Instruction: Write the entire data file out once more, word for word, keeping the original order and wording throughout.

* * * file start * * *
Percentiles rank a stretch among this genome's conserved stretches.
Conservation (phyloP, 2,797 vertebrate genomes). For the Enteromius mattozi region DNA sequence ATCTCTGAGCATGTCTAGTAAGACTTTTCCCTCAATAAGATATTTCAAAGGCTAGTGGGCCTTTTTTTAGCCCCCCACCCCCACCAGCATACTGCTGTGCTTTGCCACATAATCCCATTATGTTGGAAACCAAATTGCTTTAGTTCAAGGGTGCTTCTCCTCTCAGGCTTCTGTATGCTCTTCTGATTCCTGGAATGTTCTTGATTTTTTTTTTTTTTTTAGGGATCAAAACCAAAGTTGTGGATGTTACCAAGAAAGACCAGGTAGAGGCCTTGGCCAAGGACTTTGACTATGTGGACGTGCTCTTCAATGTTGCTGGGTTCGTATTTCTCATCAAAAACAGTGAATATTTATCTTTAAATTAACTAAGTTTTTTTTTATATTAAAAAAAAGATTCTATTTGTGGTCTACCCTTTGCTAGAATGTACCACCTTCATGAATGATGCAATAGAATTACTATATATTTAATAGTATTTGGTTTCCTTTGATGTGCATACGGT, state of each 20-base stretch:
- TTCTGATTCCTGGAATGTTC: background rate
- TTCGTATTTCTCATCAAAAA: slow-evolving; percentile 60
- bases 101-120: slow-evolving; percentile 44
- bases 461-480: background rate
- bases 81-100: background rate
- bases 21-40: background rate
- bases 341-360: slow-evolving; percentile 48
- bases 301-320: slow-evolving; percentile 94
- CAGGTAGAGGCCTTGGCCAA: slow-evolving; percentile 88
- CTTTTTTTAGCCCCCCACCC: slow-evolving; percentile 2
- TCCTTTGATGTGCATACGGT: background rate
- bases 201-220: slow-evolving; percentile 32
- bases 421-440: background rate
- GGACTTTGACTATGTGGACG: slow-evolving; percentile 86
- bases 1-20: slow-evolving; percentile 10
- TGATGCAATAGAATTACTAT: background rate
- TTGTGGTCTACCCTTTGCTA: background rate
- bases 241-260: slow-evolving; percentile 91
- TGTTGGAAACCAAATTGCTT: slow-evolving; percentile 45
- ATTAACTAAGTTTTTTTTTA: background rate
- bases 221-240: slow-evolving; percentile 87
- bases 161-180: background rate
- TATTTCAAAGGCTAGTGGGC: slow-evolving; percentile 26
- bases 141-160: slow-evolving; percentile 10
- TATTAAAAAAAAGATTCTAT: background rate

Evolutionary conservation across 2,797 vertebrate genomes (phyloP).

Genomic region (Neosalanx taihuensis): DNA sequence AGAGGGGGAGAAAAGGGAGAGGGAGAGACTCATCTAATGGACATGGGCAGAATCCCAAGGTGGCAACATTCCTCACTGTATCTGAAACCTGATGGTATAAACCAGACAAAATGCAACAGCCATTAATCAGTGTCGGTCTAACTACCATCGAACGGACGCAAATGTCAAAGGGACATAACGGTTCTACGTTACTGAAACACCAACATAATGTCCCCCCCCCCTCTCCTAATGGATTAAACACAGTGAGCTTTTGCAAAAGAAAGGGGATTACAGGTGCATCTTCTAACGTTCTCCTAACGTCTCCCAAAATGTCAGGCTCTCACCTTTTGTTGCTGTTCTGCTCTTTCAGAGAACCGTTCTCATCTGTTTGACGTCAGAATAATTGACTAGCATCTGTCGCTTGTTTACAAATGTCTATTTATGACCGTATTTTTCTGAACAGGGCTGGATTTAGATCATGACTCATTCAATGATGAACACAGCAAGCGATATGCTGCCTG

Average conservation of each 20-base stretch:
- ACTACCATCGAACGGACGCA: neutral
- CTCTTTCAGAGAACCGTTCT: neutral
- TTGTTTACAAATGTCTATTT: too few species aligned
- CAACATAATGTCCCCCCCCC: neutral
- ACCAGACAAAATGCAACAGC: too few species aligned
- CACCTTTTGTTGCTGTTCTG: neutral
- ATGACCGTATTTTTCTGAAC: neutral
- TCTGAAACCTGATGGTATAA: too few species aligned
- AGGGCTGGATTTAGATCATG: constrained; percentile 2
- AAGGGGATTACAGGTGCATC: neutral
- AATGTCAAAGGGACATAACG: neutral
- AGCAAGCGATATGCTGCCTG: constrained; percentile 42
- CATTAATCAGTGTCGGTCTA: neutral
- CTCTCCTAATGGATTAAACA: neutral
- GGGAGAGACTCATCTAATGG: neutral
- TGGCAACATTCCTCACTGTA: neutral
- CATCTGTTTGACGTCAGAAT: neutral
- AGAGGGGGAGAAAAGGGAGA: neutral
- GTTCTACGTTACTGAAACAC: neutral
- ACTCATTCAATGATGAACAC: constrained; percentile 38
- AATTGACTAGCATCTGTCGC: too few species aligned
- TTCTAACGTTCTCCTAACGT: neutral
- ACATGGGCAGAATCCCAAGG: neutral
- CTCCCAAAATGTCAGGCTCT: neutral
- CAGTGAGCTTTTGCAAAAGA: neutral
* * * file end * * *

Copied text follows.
Percentiles rank a stretch among this genome's conserved stretches.
Conservation (phyloP, 2,797 vertebrate genomes). For the Enteromius mattozi region DNA sequence ATCTCTGAGCATGTCTAGTAAGACTTTTCCCTCAATAAGATATTTCAAAGGCTAGTGGGCCTTTTTTTAGCCCCCCACCCCCACCAGCATACTGCTGTGCTTTGCCACATAATCCCATTATGTTGGAAACCAAATTGCTTTAGTTCAAGGGTGCTTCTCCTCTCAGGCTTCTGTATGCTCTTCTGATTCCTGGAATGTTCTTGATTTTTTTTTTTTTTTTAGGGATCAAAACCAAAGTTGTGGATGTTACCAAGAAAGACCAGGTAGAGGCCTTGGCCAAGGACTTTGACTATGTGGACGTGCTCTTCAATGTTGCTGGGTTCGTATTTCTCATCAAAAACAGTGAATATTTATCTTTAAATTAACTAAGTTTTTTTTTATATTAAAAAAAAGATTCTATTTGTGGTCTACCCTTTGCTAGAATGTACCACCTTCATGAATGATGCAATAGAATTACTATATATTTAATAGTATTTGGTTTCCTTTGATGTGCATACGGT, state of each 20-base stretch:
- TTCTGATTCCTGGAATGTTC: background rate
- TTCGTATTTCTCATCAAAAA: slow-evolving; percentile 60
- bases 101-120: slow-evolving; percentile 44
- bases 461-480: background rate
- bases 81-100: background rate
- bases 21-40: background rate
- bases 341-360: slow-evolving; percentile 48
- bases 301-320: slow-evolving; percentile 94
- CAGGTAGAGGCCTTGGCCAA: slow-evolving; percentile 88
- CTTTTTTTAGCCCCCCACCC: slow-evolving; percentile 2
- TCCTTTGATGTGCATACGGT: background rate
- bases 201-220: slow-evolving; percentile 32
- bases 421-440: background rate
- GGACTTTGACTATGTGGACG: slow-evolving; percentile 86
- bases 1-20: slow-evolving; percentile 10
- TGATGCAATAGAATTACTAT: background rate
- TTGTGGTCTACCCTTTGCTA: background rate
- bases 241-260: slow-evolving; percentile 91
- TGTTGGAAACCAAATTGCTT: slow-evolving; percentile 45
- ATTAACTAAGTTTTTTTTTA: background rate
- bases 221-240: slow-evolving; percentile 87
- bases 161-180: background rate
- TATTTCAAAGGCTAGTGGGC: slow-evolving; percentile 26
- bases 141-160: slow-evolving; percentile 10
- TATTAAAAAAAAGATTCTAT: background rate

Evolutionary conservation across 2,797 vertebrate genomes (phyloP).

Genomic region (Neosalanx taihuensis): DNA sequence AGAGGGGGAGAAAAGGGAGAGGGAGAGACTCATCTAATGGACATGGGCAGAATCCCAAGGTGGCAACATTCCTCACTGTATCTGAAACCTGATGGTATAAACCAGACAAAATGCAACAGCCATTAATCAGTGTCGGTCTAACTACCATCGAACGGACGCAAATGTCAAAGGGACATAACGGTTCTACGTTACTGAAACACCAACATAATGTCCCCCCCCCCTCTCCTAATGGATTAAACACAGTGAGCTTTTGCAAAAGAAAGGGGATTACAGGTGCATCTTCTAACGTTCTCCTAACGTCTCCCAAAATGTCAGGCTCTCACCTTTTGTTGCTGTTCTGCTCTTTCAGAGAACCGTTCTCATCTGTTTGACGTCAGAATAATTGACTAGCATCTGTCGCTTGTTTACAAATGTCTATTTATGACCGTATTTTTCTGAACAGGGCTGGATTTAGATCATGACTCATTCAATGATGAACACAGCAAGCGATATGCTGCCTG

Average conservation of each 20-base stretch:
- ACTACCATCGAACGGACGCA: neutral
- CTCTTTCAGAGAACCGTTCT: neutral
- TTGTTTACAAATGTCTATTT: too few species aligned
- CAACATAATGTCCCCCCCCC: neutral
- ACCAGACAAAATGCAACAGC: too few species aligned
- CACCTTTTGTTGCTGTTCTG: neutral
- ATGACCGTATTTTTCTGAAC: neutral
- TCTGAAACCTGATGGTATAA: too few species aligned
- AGGGCTGGATTTAGATCATG: constrained; percentile 2
- AAGGGGATTACAGGTGCATC: neutral
- AATGTCAAAGGGACATAACG: neutral
- AGCAAGCGATATGCTGCCTG: constrained; percentile 42
- CATTAATCAGTGTCGGTCTA: neutral
- CTCTCCTAATGGATTAAACA: neutral
- GGGAGAGACTCATCTAATGG: neutral
- TGGCAACATTCCTCACTGTA: neutral
- CATCTGTTTGACGTCAGAAT: neutral
- AGAGGGGGAGAAAAGGGAGA: neutral
- GTTCTACGTTACTGAAACAC: neutral
- ACTCATTCAATGATGAACAC: constrained; percentile 38
- AATTGACTAGCATCTGTCGC: too few species aligned
- TTCTAACGTTCTCCTAACGT: neutral
- ACATGGGCAGAATCCCAAGG: neutral
- CTCCCAAAATGTCAGGCTCT: neutral
- CAGTGAGCTTTTGCAAAAGA: neutral